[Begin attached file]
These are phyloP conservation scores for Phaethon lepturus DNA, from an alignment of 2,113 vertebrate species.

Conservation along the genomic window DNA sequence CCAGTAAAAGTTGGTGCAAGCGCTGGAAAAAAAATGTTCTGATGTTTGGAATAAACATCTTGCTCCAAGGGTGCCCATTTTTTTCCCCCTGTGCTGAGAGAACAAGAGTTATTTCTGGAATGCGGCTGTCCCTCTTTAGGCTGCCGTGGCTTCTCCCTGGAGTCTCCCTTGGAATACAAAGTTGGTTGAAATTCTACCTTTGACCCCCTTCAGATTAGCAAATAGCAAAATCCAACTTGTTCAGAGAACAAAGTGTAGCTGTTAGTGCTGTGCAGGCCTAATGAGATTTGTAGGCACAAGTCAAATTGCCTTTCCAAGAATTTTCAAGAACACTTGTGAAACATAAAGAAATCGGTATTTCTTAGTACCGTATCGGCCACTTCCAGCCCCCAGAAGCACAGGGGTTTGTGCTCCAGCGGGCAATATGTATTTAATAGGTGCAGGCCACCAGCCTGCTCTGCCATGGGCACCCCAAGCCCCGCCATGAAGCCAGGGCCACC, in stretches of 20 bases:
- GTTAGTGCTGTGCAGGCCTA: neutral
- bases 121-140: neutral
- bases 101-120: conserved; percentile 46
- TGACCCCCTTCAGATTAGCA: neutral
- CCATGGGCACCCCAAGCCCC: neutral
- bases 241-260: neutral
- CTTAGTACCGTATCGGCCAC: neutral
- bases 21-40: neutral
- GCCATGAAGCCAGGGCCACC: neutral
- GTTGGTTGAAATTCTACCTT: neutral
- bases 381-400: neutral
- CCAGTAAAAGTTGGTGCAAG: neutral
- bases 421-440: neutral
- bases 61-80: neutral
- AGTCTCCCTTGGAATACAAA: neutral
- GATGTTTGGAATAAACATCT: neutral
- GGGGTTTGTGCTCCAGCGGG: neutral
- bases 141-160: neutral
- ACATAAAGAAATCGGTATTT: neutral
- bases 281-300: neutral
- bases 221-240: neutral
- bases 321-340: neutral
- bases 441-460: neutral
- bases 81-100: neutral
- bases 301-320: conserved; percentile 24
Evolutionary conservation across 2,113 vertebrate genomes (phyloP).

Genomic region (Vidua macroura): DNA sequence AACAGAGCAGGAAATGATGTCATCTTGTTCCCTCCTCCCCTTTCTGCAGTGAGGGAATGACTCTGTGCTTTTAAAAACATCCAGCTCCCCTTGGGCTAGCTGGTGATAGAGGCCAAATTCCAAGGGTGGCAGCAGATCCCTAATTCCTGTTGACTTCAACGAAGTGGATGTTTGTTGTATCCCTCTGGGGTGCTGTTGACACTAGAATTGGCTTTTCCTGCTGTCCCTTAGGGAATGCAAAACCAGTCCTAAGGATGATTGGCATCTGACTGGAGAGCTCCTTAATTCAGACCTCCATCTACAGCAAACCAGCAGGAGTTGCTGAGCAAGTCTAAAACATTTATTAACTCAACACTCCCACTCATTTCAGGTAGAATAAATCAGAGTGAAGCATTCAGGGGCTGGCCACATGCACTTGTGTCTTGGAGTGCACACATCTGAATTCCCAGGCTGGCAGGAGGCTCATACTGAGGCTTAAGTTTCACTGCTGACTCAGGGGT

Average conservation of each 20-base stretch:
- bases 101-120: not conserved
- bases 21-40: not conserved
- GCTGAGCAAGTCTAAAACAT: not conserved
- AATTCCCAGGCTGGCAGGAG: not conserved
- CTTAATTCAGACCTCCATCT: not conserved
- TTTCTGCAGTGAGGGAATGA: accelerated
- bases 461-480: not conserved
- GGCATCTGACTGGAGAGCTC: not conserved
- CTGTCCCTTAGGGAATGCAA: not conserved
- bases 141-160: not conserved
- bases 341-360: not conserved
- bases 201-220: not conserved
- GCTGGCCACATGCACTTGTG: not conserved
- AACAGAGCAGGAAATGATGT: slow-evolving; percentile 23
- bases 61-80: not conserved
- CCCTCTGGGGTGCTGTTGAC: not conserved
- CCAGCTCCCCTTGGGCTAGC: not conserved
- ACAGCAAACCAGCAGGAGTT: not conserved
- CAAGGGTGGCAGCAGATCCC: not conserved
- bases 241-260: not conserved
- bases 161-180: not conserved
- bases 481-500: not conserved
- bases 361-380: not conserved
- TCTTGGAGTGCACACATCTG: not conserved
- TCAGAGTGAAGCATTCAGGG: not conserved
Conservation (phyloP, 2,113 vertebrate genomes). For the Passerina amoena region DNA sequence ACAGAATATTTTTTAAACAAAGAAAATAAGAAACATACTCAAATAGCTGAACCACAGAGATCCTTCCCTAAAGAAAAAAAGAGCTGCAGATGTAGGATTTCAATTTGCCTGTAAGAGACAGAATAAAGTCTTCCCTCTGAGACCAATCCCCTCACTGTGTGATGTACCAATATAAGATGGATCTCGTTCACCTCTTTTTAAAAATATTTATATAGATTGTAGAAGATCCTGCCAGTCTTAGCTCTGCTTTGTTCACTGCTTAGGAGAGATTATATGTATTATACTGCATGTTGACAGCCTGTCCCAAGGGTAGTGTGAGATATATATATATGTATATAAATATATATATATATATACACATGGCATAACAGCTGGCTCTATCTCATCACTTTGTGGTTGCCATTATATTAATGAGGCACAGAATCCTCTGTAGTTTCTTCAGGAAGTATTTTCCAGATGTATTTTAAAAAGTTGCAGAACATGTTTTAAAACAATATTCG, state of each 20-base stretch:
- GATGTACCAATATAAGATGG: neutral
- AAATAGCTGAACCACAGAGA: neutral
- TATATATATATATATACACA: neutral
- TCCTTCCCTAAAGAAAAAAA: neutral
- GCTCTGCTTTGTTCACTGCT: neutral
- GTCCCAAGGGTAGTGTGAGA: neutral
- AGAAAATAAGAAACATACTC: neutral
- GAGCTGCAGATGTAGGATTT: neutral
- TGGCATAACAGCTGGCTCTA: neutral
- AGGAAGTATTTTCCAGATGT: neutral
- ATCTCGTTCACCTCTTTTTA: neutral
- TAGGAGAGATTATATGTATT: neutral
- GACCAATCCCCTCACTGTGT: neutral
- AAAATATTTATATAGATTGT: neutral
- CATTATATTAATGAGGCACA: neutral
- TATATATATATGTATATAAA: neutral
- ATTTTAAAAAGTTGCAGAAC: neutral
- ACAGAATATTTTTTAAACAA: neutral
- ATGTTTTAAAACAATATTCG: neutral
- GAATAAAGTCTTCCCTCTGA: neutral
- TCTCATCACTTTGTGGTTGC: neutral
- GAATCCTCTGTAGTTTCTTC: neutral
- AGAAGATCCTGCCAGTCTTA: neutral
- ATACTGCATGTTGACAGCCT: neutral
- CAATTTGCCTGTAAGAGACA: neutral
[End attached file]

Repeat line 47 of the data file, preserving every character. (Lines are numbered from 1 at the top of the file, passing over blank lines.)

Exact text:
- CCAGCTCCCCTTGGGCTAGC: not conserved